Again, ye have heard that it hath been said ... But I say unto you ...(v.33-34)
Ye have heard that it hat been said ... But I say unto you ... (v.38-39)
Ye have heard that it hath been said ... But I say unto you ... (v.43-44).
Interpretation of Matthew 12:36-37
But I say unto you, That every idle word that men shall speak, they shall give account thereof in the day of judgment. For by thy words thou shalt be justified, and by thy words thou shalt be condemned.
... verses 36 and 37 seem to indicate the same premise of “put good works out of reach”.
If I understand you correctly here (which I may not), you are saying that since it is unreasonable to expect that one not speak a single unrighteous word, Jesus must be teaching that it is unreasonable to think that good works are within our reach - in other words, that man cannot be expected to be perfect.
But this directly contradicts another teaching of Jesus recorded by Matthew: Be ye therefore perfect, even as your Father which is in heaven is perfect. (Matthew 5:48).
Furthermore, what Jesus is teaching here is nothing new. It was recorded in Job and echoed in Ecclesiastes:
Thine own mouth condemneth thee, and not I: Yea, thine own lips testify against thee.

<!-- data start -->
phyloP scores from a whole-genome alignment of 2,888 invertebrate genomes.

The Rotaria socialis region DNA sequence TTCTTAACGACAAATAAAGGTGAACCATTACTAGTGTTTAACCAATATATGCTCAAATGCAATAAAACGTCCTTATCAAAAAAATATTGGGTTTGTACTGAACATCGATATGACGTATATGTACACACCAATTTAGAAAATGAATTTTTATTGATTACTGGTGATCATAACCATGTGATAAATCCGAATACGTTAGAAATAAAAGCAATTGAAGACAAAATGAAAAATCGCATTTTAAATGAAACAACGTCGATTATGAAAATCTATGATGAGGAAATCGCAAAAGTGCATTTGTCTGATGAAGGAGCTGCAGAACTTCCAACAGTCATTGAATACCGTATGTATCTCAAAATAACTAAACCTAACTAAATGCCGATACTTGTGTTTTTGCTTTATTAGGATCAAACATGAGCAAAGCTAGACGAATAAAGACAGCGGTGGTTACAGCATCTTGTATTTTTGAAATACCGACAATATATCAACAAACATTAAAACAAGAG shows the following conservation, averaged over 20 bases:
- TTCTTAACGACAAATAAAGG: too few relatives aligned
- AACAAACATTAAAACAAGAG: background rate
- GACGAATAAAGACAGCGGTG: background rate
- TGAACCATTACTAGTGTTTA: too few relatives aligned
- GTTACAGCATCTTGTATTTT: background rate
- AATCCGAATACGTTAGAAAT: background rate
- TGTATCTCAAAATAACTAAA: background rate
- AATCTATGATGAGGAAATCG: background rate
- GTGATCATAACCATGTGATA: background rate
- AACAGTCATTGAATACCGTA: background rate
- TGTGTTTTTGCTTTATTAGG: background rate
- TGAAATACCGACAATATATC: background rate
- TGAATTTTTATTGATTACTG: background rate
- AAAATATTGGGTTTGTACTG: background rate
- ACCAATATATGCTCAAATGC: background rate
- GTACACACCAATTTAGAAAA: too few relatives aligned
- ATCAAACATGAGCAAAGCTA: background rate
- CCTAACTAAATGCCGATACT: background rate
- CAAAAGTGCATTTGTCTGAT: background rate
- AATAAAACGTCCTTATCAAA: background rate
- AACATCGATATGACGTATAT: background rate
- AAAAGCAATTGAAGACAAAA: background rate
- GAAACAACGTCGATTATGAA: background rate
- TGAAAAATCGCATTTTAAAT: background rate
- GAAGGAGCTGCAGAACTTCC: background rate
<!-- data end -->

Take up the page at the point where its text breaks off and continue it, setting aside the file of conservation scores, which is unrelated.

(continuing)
The words of a wise man’s mouth are gracious; but the lips of a fool will swallow up himself.
One Greek commentary on this passage reads:
Here He strikes fear into our hearts, that we will give an account for even a careless word, that is, any lying, slanderous, indecent, or mocking word. Then He brings forth testimony from Scripture, lest He appear to be speaking His own words: "By thy words thou shalt be deemed righteous, and by thy words shalt thou be condemned."1
The connection with the "unpardonable sin" is that if simple men (Gr. ἄνθρωποι) will be held accountable for each idle word at judgment, all the more so the Pharisees. Jerome comments:
This, too, goes with what was said before, and the meaning is that on the day of judgment each person must render an account of his or her words. If an idle word which by no means edifies the listeners is not without harm to the speaker, how much more will you Pharisees, who criticize the works of the Holy Spirit and say that I cast out devils by Beelzebub the prince of devils, have to render an account of your criticism? An idle word is what is spoken without benefit to the speaker and the listener. We overlook serious things and utter frivolous things and tell old wives’ tales. One who acts like a buffoon and makes mouths drop with boisterous laughter and who utters disgraceful things—that person shall be held to account, not for an idle word but a slanderous word.2
You will find a similar understanding of this verse in the writings of virtually all of the early Church Fathers, including Irenaeus (130-202)3, Cyprian of Carthage (200-258)4, and John Chrysostom (c 349-407)5.
1. Theophylact, Explanation of the Holy Gospel According to St. Matthew (tr. from the Greek; Chrysostom Press, 1992), p.107
2. Commentary on Matthew II.XII.36
3. Against Heresies II.XIX.2, IV.XVI.5
4. To Quirinius III.13
5. Homilies on Matthew XLII, LXXXVI